We’ve previously discussed that there are perils to cherry picking from an already limited pool. Let me just get this out of the way up front: Personal Shopper by Prime Wardrobe can not succeed unless they add more clothing. Period.
Personal Shopper by Prime Wardrobe can not succeed unless they add more clothing.
I’m even willing to leave that laying as a blanket statement because I’m sure it applies to straight sizes too. How long until we start getting repeat recommendations, or running out altogether?
Let’s dive into my personal experience.
Out of my dozen (? or ten?) recommendations, I selected three pieces to try on at home. I could’ve taken the whole lot, but it honestly would’ve been a waste of my time and some poor Amazon warehouse worker’s fingers.
When I got the package, it occurred to me that Personal Shopper had actually figured out a way to get me to betray my natural inclination to read the reviews before adding to my cart. (Not that many of the clothes even HAVE reviews, but I digress.) I didn’t even look for alternate color ways! Because it’s contained within the app, it felt like the natural flow to just tap to add rather than attempting to look for the individual item listing. And isn’t the point of the curation that you don’t have to go diving around through the Prime Wardrobe offerings?
And isn’t the point of the curation that you don’t have to go diving around through the Prime Wardrobe offerings?
Except that I think if I had, I probably would’ve second-guessed both of the tops I selected. Maybe I would’ve changed my mind and gone with the ones I said “no thanks” to. Except I don’t know how to access those anymore. They’re gone. Lost to me.
When I added these to my cart, I was actually more excited to be trying clothing from these Prime Wardrobe-carried brands. As I mentioned last time, plus sizing can be horrendously inconsistent. Even if these particular pieces were a no-go, knowing that the brand was a viable option might lead to future purchases. That’s the one benefit I got for my $5. But if I were a little more industrious, I could’ve done this for myself–and better–for free.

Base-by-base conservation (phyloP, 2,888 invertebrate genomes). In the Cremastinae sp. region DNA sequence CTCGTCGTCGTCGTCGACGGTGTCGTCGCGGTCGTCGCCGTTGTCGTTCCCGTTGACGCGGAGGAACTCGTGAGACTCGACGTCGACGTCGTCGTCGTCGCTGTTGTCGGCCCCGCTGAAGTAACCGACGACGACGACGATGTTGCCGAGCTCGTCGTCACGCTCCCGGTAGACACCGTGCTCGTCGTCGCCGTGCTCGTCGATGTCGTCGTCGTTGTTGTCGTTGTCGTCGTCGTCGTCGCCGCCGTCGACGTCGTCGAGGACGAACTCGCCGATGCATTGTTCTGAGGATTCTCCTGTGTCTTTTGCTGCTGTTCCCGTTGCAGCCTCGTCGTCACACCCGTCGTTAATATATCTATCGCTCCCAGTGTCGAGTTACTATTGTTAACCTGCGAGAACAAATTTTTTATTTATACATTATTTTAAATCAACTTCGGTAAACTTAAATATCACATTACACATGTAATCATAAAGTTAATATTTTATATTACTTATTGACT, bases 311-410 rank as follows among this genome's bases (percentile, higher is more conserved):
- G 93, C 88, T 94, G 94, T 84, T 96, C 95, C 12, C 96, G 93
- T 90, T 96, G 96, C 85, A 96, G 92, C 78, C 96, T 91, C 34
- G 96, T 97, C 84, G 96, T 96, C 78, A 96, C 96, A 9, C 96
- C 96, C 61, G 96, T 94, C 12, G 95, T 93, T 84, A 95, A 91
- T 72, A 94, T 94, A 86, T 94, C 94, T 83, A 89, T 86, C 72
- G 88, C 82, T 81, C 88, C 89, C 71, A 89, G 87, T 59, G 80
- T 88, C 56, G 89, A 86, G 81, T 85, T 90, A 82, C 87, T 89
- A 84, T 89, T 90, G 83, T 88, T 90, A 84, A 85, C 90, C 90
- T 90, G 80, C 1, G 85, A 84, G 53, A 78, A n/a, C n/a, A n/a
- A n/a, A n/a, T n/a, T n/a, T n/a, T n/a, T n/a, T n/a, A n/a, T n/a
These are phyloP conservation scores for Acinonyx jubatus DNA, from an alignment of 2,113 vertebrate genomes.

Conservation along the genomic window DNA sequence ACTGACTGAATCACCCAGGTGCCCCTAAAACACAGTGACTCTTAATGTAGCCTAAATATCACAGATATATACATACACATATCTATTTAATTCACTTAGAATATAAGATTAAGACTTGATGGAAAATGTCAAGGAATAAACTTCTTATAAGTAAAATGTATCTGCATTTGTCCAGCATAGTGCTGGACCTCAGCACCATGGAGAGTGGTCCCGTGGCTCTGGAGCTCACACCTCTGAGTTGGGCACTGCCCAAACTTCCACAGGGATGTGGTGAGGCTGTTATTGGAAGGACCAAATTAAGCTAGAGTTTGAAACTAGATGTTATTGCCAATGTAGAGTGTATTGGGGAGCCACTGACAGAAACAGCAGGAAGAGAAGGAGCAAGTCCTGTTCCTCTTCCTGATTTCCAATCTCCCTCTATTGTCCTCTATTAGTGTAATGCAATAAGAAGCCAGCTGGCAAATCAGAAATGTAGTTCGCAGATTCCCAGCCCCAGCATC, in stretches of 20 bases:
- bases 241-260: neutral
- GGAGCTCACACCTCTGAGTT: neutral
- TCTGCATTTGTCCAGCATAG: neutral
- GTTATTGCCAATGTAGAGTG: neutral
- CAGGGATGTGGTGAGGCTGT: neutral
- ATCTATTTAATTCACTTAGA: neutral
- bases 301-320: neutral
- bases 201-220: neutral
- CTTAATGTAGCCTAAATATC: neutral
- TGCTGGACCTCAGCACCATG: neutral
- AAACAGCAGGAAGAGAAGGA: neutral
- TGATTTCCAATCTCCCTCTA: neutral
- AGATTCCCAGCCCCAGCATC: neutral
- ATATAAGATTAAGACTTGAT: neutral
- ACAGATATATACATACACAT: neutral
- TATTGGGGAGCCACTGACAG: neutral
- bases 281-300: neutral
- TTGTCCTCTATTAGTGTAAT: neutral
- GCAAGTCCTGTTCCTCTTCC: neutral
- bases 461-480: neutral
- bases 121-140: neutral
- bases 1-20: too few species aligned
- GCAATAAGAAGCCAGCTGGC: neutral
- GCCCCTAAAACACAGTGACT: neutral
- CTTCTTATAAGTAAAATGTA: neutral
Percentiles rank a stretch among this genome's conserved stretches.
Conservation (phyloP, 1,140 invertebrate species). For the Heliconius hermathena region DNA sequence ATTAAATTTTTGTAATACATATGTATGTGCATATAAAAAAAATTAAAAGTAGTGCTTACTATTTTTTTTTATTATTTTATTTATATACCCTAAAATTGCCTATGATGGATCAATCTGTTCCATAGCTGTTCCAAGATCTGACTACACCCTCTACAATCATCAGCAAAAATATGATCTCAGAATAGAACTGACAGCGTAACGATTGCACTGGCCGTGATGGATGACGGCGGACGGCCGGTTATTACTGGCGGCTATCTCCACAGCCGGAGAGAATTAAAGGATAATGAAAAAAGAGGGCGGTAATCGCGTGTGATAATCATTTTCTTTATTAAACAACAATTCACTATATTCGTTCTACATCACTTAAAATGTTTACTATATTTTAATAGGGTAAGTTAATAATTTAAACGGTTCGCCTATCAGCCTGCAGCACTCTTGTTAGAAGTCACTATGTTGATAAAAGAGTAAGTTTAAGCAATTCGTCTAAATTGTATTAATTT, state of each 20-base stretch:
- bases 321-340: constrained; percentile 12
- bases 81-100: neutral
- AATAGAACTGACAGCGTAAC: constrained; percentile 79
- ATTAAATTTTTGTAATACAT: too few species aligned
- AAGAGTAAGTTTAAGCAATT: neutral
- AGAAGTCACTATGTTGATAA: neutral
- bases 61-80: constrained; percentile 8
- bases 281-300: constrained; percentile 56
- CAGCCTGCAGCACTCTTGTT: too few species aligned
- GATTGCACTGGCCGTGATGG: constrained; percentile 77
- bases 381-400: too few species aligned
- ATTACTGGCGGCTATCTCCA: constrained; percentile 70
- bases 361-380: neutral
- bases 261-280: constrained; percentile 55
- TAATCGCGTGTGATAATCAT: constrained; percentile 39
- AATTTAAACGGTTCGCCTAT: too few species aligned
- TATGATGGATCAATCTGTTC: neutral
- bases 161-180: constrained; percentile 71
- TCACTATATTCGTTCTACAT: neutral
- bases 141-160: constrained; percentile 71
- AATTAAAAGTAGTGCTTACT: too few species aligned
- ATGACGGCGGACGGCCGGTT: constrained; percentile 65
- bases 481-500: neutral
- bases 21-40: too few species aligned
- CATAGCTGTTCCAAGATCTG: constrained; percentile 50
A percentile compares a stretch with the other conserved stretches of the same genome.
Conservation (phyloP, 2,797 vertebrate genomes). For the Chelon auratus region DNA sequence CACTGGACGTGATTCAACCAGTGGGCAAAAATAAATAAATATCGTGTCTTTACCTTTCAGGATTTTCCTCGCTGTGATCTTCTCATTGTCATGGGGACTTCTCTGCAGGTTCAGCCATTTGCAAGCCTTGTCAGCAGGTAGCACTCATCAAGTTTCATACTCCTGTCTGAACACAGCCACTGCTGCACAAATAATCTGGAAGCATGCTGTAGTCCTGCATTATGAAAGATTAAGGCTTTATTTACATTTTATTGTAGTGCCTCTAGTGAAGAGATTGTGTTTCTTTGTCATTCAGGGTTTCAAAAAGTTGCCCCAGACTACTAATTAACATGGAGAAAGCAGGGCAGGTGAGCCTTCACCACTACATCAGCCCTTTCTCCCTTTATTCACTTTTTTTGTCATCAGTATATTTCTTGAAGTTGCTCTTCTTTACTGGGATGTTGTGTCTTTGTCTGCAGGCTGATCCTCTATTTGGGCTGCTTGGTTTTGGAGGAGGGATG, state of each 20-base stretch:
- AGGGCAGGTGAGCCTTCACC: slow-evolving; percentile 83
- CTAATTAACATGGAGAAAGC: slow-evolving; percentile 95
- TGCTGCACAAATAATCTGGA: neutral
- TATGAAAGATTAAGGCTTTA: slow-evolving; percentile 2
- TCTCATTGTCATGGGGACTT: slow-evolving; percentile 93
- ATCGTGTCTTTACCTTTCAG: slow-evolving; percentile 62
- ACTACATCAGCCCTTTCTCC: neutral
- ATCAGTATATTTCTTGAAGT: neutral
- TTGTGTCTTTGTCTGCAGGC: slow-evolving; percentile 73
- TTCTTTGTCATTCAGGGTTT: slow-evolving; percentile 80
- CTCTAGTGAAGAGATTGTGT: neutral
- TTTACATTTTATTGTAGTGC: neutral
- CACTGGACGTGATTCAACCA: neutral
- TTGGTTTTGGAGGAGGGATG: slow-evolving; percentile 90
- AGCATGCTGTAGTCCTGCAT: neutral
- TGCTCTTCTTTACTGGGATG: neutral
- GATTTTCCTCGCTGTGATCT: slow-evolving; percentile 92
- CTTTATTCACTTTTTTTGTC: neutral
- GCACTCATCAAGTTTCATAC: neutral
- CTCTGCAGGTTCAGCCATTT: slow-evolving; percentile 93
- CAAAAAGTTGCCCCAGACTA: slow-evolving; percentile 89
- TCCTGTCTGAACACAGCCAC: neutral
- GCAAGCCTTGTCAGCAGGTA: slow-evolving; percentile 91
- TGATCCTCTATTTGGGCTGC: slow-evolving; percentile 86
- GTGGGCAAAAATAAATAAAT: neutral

These were surprisingly heavy, accounting for probably 75% of the weight of the bag. They’re nice and thick. I had honestly become pretty accustomed to receiving Old Navy jeans and being let down by how thin they were. I was honestly torn on whether to keep these. The fit was nice, but they were pretty uncomfortably stiff. And like all “sculpting” jeans, it just means it’s just a little too tight in some of the spots where I don’t want it to be. In the end, I returned them.
When I pulled out the plastic bag this came in, I noticed how positively teeny the package was. The material is incredibly thin and it shows every lump on my back. I’d say the sizing is pretty true. The surplice top is tacked together at the top, but does gape. Fortunately, it’s not a severe as many I’ve encountered: you might show a bit of your bra, but you’re not going to expose your belly. If this were $5, I’d keep it and risk putting a hole in the fabric the next time a pine needle falls too swiftly off a nearby tree. As it is? I’m returning it.
Okay, before you say anything… I don’t understand the sleeves, either, but I thought I’d try it. Maybe it would be more edgy or romantic than the photo showed. Um… that was wishful thinking. It’s actually MORE awkward than pictured. And I need you to understand that this would’ve been a perfectly fine top if the sleeves were either plain long OR the belled 3/4 length. The material is that textured sweater-type knit and the pattern is a bit less obnoxious IRL. My boyfriend wandered by and said it looked cool, but I couldn’t get past the strange sleeves.
In the end, this just felt like a waste of $5. I may in the future try items from these brands, which I can’t emphasize enough: ANYONE CAN DO THIS FOR FREE THROUGH PRIME WARDROBE.